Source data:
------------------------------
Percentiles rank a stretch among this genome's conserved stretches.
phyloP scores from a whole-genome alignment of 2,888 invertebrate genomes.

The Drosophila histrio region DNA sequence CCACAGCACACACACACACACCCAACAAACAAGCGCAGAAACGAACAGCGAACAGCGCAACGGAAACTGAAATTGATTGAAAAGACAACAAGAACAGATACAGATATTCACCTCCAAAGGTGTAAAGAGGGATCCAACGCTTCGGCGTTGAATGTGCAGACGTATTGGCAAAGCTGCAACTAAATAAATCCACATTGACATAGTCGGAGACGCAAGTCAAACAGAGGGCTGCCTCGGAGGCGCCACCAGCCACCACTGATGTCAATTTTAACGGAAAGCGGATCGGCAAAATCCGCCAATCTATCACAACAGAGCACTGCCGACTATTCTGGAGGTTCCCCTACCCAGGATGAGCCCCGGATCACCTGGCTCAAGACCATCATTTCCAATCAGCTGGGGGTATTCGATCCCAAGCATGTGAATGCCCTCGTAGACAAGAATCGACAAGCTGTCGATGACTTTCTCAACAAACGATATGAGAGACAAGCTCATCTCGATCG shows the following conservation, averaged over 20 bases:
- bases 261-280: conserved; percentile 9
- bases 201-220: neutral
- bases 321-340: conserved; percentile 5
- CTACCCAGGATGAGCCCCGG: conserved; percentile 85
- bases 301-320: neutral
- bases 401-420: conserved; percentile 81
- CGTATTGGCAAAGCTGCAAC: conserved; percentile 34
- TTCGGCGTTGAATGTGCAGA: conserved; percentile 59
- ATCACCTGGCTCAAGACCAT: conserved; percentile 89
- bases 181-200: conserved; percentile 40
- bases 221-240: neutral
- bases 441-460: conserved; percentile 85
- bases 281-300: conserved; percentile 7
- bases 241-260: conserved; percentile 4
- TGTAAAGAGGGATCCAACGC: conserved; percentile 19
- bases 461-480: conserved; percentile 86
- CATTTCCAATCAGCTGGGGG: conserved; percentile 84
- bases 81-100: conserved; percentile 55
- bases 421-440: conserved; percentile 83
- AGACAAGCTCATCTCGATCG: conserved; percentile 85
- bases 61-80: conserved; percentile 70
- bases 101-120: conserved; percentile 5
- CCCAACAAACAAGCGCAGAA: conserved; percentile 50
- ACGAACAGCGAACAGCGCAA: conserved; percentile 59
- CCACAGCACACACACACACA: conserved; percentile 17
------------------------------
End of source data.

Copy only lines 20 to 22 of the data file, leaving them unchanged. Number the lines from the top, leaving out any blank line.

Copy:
- CATTTCCAATCAGCTGGGGG: conserved; percentile 84
- bases 81-100: conserved; percentile 55
- bases 421-440: conserved; percentile 83